The Tree of Life appears in many religions and cultures, in Islam it appears in the Quran as the tree of immortality, the tree which is forbidden to Adam and Eve by Allah. In Catholic Christianity it represents the immaculate state of humanity, free from the original sin before the Fall of Man. It appears in Norse mythology as Yggdrasil or the world tree, and it appears as the main symbol for the Kabbalah, which comprises of ten sephirot powers in the Divine realm, and a spiritual pathway for the ascent of Man. This Kabbalistic Tree of Life was used as a guide for spiritual advancement and as a depiction of creation, from Keter at the top, to the tenth at the bottom named Malkuth. Keter (meaning crown) represents the primordial energy from which all things are created, followed by Chokhmah signifying Divine Wisdom, and then Binah, meaning Understanding.
Freemason and writer Arthur Edward Waite’s ideas on the Tree of Life were not only reflected in his Order the Fellowship of the Rosy Cross, but also in his tarot deck. Indeed, the ritual presents pathways for the initiate so he/she can find the hidden knowledge they seek: ‘…the Rivers of Eden flow from a central source in DAATH , which is the Higher Knowledge. Lead us, O Lord, in Thee to the union of CHOKMAH and BINAH.’ The initiate is thus being made aware of the doorway to knowledge so he/she can progress to the highest point of grace. The doorway is of course hidden within us, and this concept is revealed to the initiate, though there are two pathways to choose from when entering the door; those of dark and light, hence there is a guide in the ceremony to keep the initiate on the correct path (Part II Grade of Practicus). DAATH serves to marry the continuous bond between the two higher powers of intellect, that of Chokhmah and Binah, which represent wisdom and understanding. Thus the initiate is progressing through the Order in an emblematical tree of life, gaining knowledge and learning to use it wisely.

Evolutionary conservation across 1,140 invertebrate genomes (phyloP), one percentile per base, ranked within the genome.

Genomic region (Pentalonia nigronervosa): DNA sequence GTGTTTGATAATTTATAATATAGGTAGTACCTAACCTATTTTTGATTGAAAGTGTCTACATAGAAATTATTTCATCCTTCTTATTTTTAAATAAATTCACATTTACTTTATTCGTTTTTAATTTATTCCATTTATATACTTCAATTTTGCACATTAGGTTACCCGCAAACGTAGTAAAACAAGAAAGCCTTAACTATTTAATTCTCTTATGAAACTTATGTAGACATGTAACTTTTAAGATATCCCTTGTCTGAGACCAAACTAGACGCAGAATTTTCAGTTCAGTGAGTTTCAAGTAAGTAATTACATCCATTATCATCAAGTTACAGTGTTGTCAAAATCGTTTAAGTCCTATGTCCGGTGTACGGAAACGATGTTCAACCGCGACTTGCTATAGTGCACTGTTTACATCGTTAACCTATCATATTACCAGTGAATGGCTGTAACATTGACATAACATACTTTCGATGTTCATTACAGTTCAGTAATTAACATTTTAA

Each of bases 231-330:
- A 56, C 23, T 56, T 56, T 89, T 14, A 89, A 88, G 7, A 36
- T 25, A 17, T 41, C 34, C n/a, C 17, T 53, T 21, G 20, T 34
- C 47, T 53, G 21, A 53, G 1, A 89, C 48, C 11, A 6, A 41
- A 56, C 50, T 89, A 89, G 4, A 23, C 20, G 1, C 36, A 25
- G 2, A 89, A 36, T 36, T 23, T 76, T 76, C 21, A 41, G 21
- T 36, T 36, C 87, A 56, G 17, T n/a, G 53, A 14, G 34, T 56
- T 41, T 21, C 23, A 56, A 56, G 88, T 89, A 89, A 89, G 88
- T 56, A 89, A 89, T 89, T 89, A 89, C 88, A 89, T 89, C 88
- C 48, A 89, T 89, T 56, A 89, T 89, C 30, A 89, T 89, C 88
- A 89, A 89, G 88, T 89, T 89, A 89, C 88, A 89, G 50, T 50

The Major Arcana of the tarot reveals a cycle that starts with the Fool; a card that represents naivety and someone that is setting off on a journey. The character is unsure of the path he is on, and in the Rider-Waite deck he is displayed as about step of cliff, unsure and insecure. In short, he is literally setting off into the unknown and knows little, if nothing at all of what is to come in his journey. In contrast to the Fool, the Major Arcana ends with the World, a card that indicates knowledge of the world around you, and a recognition of how to use it. In this respect the Tarot represents a similar journey to what the candidate takes on within the Fellowship of the Rosy Cross, with the Neophyte beginning his journey, and gaining knowledge through the various grades, until he finally attains the final grade.